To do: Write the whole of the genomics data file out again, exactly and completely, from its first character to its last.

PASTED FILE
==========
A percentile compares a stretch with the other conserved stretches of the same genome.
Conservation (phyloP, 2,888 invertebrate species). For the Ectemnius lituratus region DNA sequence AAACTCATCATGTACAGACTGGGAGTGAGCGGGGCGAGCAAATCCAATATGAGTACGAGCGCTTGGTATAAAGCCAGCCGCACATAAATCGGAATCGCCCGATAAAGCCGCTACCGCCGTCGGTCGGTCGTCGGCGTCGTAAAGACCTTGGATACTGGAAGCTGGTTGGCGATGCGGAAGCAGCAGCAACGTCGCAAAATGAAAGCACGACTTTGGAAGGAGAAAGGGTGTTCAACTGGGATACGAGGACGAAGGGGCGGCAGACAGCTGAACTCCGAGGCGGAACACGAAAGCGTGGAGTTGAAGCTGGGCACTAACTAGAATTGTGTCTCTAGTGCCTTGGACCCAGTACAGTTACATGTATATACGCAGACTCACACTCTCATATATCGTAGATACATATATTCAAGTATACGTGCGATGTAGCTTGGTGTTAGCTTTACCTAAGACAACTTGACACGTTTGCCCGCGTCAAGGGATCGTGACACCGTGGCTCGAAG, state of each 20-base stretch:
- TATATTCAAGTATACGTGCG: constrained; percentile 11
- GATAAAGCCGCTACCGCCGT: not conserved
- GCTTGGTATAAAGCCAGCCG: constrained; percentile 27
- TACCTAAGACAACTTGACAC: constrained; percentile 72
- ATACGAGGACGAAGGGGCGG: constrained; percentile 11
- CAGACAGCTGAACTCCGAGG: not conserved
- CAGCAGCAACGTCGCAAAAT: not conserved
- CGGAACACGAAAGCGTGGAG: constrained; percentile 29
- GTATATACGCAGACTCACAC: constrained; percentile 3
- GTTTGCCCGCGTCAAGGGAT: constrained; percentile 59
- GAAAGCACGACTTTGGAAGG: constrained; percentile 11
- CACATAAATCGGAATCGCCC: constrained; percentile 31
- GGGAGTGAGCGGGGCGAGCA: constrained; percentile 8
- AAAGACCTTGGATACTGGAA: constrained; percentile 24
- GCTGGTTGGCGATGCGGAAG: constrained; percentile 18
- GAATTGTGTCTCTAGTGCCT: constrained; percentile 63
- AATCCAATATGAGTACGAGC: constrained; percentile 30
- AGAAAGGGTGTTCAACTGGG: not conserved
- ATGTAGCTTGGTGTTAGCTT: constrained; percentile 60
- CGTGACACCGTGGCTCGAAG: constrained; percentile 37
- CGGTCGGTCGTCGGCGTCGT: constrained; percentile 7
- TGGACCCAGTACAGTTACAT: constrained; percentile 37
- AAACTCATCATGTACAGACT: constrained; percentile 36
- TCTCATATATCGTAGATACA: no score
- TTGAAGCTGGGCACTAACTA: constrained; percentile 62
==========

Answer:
A percentile compares a stretch with the other conserved stretches of the same genome.
Conservation (phyloP, 2,888 invertebrate species). For the Ectemnius lituratus region DNA sequence AAACTCATCATGTACAGACTGGGAGTGAGCGGGGCGAGCAAATCCAATATGAGTACGAGCGCTTGGTATAAAGCCAGCCGCACATAAATCGGAATCGCCCGATAAAGCCGCTACCGCCGTCGGTCGGTCGTCGGCGTCGTAAAGACCTTGGATACTGGAAGCTGGTTGGCGATGCGGAAGCAGCAGCAACGTCGCAAAATGAAAGCACGACTTTGGAAGGAGAAAGGGTGTTCAACTGGGATACGAGGACGAAGGGGCGGCAGACAGCTGAACTCCGAGGCGGAACACGAAAGCGTGGAGTTGAAGCTGGGCACTAACTAGAATTGTGTCTCTAGTGCCTTGGACCCAGTACAGTTACATGTATATACGCAGACTCACACTCTCATATATCGTAGATACATATATTCAAGTATACGTGCGATGTAGCTTGGTGTTAGCTTTACCTAAGACAACTTGACACGTTTGCCCGCGTCAAGGGATCGTGACACCGTGGCTCGAAG, state of each 20-base stretch:
- TATATTCAAGTATACGTGCG: constrained; percentile 11
- GATAAAGCCGCTACCGCCGT: not conserved
- GCTTGGTATAAAGCCAGCCG: constrained; percentile 27
- TACCTAAGACAACTTGACAC: constrained; percentile 72
- ATACGAGGACGAAGGGGCGG: constrained; percentile 11
- CAGACAGCTGAACTCCGAGG: not conserved
- CAGCAGCAACGTCGCAAAAT: not conserved
- CGGAACACGAAAGCGTGGAG: constrained; percentile 29
- GTATATACGCAGACTCACAC: constrained; percentile 3
- GTTTGCCCGCGTCAAGGGAT: constrained; percentile 59
- GAAAGCACGACTTTGGAAGG: constrained; percentile 11
- CACATAAATCGGAATCGCCC: constrained; percentile 31
- GGGAGTGAGCGGGGCGAGCA: constrained; percentile 8
- AAAGACCTTGGATACTGGAA: constrained; percentile 24
- GCTGGTTGGCGATGCGGAAG: constrained; percentile 18
- GAATTGTGTCTCTAGTGCCT: constrained; percentile 63
- AATCCAATATGAGTACGAGC: constrained; percentile 30
- AGAAAGGGTGTTCAACTGGG: not conserved
- ATGTAGCTTGGTGTTAGCTT: constrained; percentile 60
- CGTGACACCGTGGCTCGAAG: constrained; percentile 37
- CGGTCGGTCGTCGGCGTCGT: constrained; percentile 7
- TGGACCCAGTACAGTTACAT: constrained; percentile 37
- AAACTCATCATGTACAGACT: constrained; percentile 36
- TCTCATATATCGTAGATACA: no score
- TTGAAGCTGGGCACTAACTA: constrained; percentile 62